The revolution in information and communications technologies, which had so much promise for broadening access and participation in scholarship, certainly seems much darker and more ominous now. Social media platforms have been weaponized to subvert democracies and weirdly globalize local nationalisms.
More than 200 scholars and students from gathered in Johannesburg for the second in a series of biennial scholarly exchanges on the African continent to celebrate the interdisciplinary connections that help us situate the locus of knowledge production about Africa’s contemporary successes and challenges.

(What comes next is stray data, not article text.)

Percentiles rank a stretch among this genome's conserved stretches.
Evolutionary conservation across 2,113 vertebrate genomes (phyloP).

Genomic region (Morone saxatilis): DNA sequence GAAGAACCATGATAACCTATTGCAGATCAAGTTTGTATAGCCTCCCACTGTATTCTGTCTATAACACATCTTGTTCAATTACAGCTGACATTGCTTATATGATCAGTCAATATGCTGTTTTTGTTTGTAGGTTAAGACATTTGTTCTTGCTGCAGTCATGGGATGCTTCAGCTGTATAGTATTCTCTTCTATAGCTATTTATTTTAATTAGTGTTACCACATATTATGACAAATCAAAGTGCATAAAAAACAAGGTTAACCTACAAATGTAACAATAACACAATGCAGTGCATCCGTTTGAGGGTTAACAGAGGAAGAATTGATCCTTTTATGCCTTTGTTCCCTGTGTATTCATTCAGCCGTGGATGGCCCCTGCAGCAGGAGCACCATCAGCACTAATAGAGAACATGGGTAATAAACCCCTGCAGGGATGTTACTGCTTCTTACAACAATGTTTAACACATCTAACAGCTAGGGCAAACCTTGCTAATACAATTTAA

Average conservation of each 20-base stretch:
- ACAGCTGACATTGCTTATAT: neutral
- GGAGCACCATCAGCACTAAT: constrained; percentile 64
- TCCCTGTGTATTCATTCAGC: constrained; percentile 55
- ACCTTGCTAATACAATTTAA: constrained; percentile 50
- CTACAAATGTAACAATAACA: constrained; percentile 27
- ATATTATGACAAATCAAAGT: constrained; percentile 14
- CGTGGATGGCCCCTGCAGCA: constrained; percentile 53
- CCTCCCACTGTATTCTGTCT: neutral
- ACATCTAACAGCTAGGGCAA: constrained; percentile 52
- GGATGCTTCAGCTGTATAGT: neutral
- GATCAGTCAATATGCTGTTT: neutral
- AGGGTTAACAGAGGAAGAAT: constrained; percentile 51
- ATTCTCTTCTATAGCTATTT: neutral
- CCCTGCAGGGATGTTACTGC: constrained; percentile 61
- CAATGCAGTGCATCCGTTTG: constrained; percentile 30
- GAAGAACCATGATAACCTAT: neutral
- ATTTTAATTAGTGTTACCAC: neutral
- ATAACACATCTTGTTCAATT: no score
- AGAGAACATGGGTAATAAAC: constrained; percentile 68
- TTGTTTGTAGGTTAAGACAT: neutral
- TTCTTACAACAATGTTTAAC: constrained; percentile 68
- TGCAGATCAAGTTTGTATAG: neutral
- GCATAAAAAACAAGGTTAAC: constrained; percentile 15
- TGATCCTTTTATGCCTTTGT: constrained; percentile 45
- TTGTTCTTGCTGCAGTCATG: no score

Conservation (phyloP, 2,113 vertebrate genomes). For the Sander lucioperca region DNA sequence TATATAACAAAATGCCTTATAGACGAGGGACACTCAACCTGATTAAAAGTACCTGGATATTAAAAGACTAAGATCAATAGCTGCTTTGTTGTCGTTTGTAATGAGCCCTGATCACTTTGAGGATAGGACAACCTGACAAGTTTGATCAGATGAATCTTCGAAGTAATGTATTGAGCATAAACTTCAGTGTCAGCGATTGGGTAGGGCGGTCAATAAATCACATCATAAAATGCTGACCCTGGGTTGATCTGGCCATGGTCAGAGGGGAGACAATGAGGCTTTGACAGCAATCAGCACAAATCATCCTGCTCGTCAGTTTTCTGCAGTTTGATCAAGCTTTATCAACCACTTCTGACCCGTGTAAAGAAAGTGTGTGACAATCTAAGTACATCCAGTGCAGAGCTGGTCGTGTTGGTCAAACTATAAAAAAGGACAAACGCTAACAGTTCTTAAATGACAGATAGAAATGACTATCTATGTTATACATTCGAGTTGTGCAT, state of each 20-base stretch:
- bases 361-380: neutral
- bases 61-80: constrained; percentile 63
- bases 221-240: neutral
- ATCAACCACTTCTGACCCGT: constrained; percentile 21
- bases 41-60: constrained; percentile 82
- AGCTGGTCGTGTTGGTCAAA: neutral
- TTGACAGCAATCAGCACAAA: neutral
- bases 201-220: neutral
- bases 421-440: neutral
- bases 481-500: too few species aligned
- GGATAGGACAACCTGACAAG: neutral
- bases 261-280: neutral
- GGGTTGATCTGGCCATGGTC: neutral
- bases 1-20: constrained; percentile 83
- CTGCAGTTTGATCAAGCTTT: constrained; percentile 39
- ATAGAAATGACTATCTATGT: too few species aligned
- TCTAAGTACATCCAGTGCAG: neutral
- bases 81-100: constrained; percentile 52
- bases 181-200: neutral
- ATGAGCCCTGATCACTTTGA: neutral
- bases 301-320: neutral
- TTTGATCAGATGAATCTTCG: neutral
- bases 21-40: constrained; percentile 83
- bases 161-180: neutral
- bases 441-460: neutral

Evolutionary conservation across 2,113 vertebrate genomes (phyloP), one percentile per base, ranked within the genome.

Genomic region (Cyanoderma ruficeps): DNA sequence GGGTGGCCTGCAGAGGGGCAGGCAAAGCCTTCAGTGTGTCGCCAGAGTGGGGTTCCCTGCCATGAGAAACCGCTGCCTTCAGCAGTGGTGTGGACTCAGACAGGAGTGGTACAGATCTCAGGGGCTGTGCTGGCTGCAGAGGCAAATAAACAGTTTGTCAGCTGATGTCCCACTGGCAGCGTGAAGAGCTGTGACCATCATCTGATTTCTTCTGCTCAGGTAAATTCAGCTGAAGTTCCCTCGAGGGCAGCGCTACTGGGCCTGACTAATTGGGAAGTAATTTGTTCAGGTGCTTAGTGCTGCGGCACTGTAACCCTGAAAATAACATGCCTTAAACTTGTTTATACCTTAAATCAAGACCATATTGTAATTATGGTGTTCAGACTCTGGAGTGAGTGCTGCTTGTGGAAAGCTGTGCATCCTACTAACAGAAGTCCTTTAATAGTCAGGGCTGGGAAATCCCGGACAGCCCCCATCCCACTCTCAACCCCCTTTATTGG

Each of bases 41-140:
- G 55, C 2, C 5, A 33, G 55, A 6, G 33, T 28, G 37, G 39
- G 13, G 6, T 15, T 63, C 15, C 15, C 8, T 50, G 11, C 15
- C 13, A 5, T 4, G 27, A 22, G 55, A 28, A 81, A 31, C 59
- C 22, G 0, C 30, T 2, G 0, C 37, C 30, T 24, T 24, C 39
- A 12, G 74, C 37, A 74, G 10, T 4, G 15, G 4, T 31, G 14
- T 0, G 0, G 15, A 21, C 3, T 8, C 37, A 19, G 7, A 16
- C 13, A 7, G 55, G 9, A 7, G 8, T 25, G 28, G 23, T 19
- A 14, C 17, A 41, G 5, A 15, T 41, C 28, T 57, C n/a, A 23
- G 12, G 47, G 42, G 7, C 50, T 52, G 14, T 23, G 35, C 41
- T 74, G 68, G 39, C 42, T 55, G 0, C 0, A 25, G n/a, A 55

I recall the excitement and democratizing promise of the Internet of the 1990s. I got my first email address in college during that decade. I remember coming home for Winter break and my mother warily asking if I was certain that Hotmail didn’t have a connection to the sex industry. I rolled my eyes at her naiveté. I learned how to download free songs using Napster and to join chat rooms to speak to strangers about topics I had never heard of. Accessing new ideas felt free and frictionless.